For some reason, the photos transferred to my computer in a different order than which they were taken, which is why the file names are out of sequence in case you happen to go look at the Flickr Set, where there are more photos from this work session.
Using the large and small wire brooms, Lisa scrubbed as much of the moss as she could from the area she intended to cover. More rotten shingles slid off the roof, revealing an earlier layer of asphalt shingles, and in a few cases, the original cedar shake roof below that.
After scrubbing at the moss, she used the leaf blower to blow as much of the debris clear as she could. This led to a scary-for-me moment. The lower part of the safety line got tangled in the sheets of metal that are covering the lower part of the roof. I was responsible for wrangling the line to keep the rope clear of the edges here, but Lisa moved more quickly than I expected and the line got hung up on that loose corner. With her back turned to me, wearing ear protection, and running the leaf blower, she couldn't possibly hear me shouting at the top of my lungs from ground level "Stop! Stop!" and she started pulling the lower line along, prying the metal sheets up and conceivably damaging the rope as well.
I briefly considered finding a rock and seeing if I could possibly hit Lisa with it from this range (unlikely). I frantically wiggled the rope to try and free it up and maybe catch Lisa's attention without success. Finally, she happened to glance over her shoulder and spotted me maniacally waving and trying to get her to notice me, and she waved, stopped, and helped me free the line. No harm done, but it was a scary time for me.
There's no time to lay strips of lath and roof fabric, but we need to get something down here to prevent further damage. Lisa poured two gallons of Gray Goo directly on the affected surface. Sorry for the blurry shots, but the light was fading, making it increasingly difficult to take action shots with zoom.
With the sun below the horizon and the twilight deepening, Lisa rushed (as much as she could on a precarious perch hanging by safety lines) to spread Gray Goo over the most-damaged section of roof.
On her way down from the roof, she used a small bit of Goo she'd reserved for this purpose to coat the "notch" in the east end of the roof that had evaded coating until now because it had been where the ladder rested most of the time we've been working here. This is what it looked like the next morning. Lisa says it needs more work, but at least we have something on every bit of the surface of the roof's east end.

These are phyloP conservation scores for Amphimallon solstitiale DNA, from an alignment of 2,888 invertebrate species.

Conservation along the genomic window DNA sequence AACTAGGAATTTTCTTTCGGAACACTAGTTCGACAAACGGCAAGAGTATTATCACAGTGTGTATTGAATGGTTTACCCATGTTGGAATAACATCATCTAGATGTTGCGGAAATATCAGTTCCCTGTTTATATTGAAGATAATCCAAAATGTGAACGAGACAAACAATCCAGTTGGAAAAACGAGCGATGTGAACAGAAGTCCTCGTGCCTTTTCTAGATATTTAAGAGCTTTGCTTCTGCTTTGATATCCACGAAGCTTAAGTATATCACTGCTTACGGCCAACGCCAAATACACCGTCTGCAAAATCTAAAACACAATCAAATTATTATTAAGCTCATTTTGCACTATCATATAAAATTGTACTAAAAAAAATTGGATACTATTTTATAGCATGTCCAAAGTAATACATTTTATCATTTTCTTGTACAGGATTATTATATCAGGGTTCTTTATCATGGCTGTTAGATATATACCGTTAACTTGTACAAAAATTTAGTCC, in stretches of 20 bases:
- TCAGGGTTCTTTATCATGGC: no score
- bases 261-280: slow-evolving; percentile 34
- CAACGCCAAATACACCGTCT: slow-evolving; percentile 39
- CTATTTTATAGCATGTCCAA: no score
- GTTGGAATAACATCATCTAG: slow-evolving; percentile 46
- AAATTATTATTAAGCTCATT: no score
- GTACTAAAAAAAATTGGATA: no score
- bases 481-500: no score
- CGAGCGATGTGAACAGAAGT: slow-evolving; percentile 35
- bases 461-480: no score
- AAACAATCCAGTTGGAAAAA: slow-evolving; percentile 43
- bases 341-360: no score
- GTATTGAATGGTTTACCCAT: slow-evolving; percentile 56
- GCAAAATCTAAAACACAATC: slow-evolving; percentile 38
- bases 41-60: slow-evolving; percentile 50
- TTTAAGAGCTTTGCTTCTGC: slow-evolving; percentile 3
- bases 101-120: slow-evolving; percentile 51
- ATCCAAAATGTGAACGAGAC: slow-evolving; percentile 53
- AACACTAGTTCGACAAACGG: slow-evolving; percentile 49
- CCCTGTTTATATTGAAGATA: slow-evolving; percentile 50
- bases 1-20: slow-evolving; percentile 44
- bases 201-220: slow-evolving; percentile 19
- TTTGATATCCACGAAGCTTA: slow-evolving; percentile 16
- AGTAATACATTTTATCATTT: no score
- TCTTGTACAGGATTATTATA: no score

On Saturday morning, here's how the newly-coated section looked from the path between the old house and her father's house.
While it's not the prettiest work in the world, due to the rushed conditions, Lisa says it should hold this section of roof together and keep out the water for a while, and it will improve the footing conditions for her when we return to it next season to lay lath, fabric, and goop over the east end.
After doing what she could before twilight ended entirely, Lisa came down from the roof, handed the roller to me, and while I went and washed it out, she put away the tools, detached the safety line from the John Deere mower, and put the mower away. The safety line remains on the roof because she sort of hopes that a friend might be persuaded to come down and spend a couple of days as a ground spotter for her while she makes one more trip up there to do some additional clean up work. And if that doesn't happen, she can get the safety line down by herself without anyone's help, and she tells me she can even put the ground ladder away herself at need, by using the hand cart as a support for dragging it back to the shed in which is it stored.
This is the end of my house work adventures for this trip. In a few minutes, I'll be shutting down the computer, packing up the printer, and leaving to head south again. Current plans have me back up here the first three weeks of October. If we are lucky, we'll have some times with sufficiently good weather to get more work done here.